How Tubby’s Makes its Signature Chili-Topped Tubby Dog

In our new “Dish It” series, we deconstruct some of the most interesting, innovative and iconic food and drink items in the city. First up: the classic chili-topped Tubby Dog, now being served at Tubby’s, a Beltline bar from the same owner as the beloved former hot dog shop on 17th Avenue S.W.

Photograph by Jared Sych.

Just over a year after closing his Tubby Dog hot dog emporium on 17th Avenue S.W., owner Jon Truch has returned to his bartending roots with Tubby’s, a new Beltline spot he insists is “just a bar.” But, this bar also serves hot dogs, including the classic Tubby Dog that Truch first started making at the Night Gallery over 20 years ago, when he worked at the legendary rock club slinging drinks. Here, Truch breaks down everything that goes into his chili-topped signature.


The bun

At the original Tubby Dog, Truch steamed his buns; at Tubby’s, where there’s less room for equipment, the soft, locally sourced buns are butter toasted. As before, they’re strategically sliced to hold more toppings: “They’re cut on the top, so the dogs sit like a submarine rather than flopping over on your plate.”


The wiener

You can substitute homemade Ukrainian sausage, or veggie or turkey dogs, but the default is a high-quality all-beef wiener. “A lot of people can’t eat pork, so we do all-beef for a wider appeal,” Truch says.


The chili

The star of the show is a heaping scoop of house-made steak chili, slow cooked and flavoured with Truch’s own blend of spices. “Chili made with ground beef tends to turn into nothing after cooking it for eight hours. Ground steak retains its integrity.”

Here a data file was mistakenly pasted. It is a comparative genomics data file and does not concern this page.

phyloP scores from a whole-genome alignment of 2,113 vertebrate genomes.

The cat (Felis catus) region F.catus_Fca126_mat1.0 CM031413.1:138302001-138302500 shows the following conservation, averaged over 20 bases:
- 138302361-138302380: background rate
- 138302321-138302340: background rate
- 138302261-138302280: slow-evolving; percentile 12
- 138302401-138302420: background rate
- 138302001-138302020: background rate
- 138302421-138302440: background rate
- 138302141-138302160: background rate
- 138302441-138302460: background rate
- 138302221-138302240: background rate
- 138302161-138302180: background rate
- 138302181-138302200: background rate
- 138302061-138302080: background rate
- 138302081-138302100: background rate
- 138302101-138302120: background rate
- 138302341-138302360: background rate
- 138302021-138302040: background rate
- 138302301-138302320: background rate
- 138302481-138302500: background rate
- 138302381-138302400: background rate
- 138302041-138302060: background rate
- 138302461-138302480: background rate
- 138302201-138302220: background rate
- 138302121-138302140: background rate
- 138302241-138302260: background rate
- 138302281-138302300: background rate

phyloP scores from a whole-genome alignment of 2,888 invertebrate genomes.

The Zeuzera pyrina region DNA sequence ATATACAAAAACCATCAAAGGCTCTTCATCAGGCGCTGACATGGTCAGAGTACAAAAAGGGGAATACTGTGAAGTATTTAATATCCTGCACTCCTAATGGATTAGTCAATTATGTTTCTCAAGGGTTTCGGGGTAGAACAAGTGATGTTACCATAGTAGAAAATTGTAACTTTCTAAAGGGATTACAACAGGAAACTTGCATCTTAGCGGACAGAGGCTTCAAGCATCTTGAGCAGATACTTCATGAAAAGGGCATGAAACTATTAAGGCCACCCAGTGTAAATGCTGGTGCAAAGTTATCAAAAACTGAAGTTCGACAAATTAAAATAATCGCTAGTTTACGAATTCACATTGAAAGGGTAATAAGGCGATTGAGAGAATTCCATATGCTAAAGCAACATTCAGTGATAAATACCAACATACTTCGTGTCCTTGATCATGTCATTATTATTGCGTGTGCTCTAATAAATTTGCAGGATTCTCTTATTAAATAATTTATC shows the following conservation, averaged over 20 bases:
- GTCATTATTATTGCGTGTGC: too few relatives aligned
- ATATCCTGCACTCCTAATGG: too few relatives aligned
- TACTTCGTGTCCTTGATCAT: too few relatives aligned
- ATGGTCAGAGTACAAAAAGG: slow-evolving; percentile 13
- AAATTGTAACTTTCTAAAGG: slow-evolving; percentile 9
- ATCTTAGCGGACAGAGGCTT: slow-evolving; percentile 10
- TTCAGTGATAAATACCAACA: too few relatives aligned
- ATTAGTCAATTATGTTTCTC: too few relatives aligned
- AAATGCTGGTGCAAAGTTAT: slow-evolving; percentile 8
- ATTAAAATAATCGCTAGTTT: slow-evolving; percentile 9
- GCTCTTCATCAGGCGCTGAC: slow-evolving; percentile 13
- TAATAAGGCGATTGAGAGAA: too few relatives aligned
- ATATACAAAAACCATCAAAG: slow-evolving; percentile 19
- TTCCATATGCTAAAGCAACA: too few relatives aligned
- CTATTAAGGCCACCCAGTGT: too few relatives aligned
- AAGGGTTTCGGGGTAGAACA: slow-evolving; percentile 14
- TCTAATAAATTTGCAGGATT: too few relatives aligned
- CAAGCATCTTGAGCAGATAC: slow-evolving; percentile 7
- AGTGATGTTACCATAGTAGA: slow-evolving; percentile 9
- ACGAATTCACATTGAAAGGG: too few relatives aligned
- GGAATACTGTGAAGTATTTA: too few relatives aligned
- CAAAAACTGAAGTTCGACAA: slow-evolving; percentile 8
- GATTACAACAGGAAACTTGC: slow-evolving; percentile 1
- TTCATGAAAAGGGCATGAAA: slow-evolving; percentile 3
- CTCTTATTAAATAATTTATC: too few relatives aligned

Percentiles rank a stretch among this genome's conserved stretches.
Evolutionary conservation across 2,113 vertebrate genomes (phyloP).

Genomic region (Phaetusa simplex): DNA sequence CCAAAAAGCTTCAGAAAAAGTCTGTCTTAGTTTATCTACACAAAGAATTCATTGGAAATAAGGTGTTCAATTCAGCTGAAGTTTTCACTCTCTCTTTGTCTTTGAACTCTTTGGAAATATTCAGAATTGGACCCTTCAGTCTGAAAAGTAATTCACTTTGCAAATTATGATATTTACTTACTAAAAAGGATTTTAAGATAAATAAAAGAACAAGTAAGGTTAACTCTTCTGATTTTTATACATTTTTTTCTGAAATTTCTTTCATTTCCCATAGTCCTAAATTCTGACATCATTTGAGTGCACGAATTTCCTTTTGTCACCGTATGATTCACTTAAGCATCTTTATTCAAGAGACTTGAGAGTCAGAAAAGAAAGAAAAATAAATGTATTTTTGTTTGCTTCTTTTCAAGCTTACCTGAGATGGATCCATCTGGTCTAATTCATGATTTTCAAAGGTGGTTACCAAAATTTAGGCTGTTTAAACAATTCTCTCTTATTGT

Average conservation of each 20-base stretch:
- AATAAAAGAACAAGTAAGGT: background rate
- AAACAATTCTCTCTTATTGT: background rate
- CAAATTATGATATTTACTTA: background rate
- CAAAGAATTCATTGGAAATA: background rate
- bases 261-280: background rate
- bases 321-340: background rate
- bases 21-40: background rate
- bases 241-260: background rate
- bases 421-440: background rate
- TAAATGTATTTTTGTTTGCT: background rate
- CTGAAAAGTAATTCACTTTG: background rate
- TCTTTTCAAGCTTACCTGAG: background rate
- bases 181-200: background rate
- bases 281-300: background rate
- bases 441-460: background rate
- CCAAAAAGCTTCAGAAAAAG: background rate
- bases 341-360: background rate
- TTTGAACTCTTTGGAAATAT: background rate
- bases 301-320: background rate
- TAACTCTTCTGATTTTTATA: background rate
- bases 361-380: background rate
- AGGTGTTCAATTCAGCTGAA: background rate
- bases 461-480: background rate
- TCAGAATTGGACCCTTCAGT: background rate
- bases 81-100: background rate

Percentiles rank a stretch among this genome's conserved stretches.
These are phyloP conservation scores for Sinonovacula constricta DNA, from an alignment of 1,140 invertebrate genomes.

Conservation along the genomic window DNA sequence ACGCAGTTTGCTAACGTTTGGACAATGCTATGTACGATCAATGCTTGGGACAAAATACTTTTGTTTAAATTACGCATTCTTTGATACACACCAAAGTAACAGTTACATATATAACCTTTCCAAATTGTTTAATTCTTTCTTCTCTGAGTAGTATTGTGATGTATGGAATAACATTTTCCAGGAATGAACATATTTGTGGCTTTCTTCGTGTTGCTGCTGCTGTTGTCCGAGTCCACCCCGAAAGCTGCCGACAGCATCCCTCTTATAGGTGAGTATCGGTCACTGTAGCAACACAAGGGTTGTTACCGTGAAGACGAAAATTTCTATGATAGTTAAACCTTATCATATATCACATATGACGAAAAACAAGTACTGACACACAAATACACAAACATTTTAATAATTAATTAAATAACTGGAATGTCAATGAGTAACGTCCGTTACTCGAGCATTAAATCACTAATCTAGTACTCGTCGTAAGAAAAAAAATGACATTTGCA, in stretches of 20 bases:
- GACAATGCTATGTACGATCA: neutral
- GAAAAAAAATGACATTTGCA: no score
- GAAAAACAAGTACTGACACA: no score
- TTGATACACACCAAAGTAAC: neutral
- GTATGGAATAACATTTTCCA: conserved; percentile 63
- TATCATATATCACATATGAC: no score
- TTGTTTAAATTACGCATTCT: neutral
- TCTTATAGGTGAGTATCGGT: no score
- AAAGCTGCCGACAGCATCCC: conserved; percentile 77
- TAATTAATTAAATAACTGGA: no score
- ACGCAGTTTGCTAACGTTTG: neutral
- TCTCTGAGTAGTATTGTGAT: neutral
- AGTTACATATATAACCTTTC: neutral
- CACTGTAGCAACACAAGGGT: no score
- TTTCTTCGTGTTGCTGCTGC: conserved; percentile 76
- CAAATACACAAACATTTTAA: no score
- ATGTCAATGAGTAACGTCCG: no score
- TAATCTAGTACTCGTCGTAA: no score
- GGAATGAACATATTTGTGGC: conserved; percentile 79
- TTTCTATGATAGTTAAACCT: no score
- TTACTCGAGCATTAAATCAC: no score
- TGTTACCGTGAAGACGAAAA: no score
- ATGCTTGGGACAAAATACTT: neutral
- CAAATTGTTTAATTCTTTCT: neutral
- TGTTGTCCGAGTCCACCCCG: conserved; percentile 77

The other toppings

In true ballpark style, the Tubby Dog is also topped with yellow mustard (Truch maintains that “mustard is the foundation of a great hot dog”), raw white onions for crunch, bacon bits and a generous helping of gooey jalapeno-studded nacho cheese.


The sides

A departure from the Tubby Dog days, Tubby’s serves its dogs “deli-style” on an oval plate with a side of creamy coleslaw, plain ripple chips and a pickle. “It’s a nod to how my mom used to serve us hot dogs when we were kids,” Truch says.


The drink pairing

Don’t expect fancy cocktails at Tubby’s. It’s all
 about bottles of beer, easy-to-mix drinks and shots. “Our signature drink is a rye and Coke,” Truch says.


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This article appears in the May 2023 issue of Avenue Calgary.

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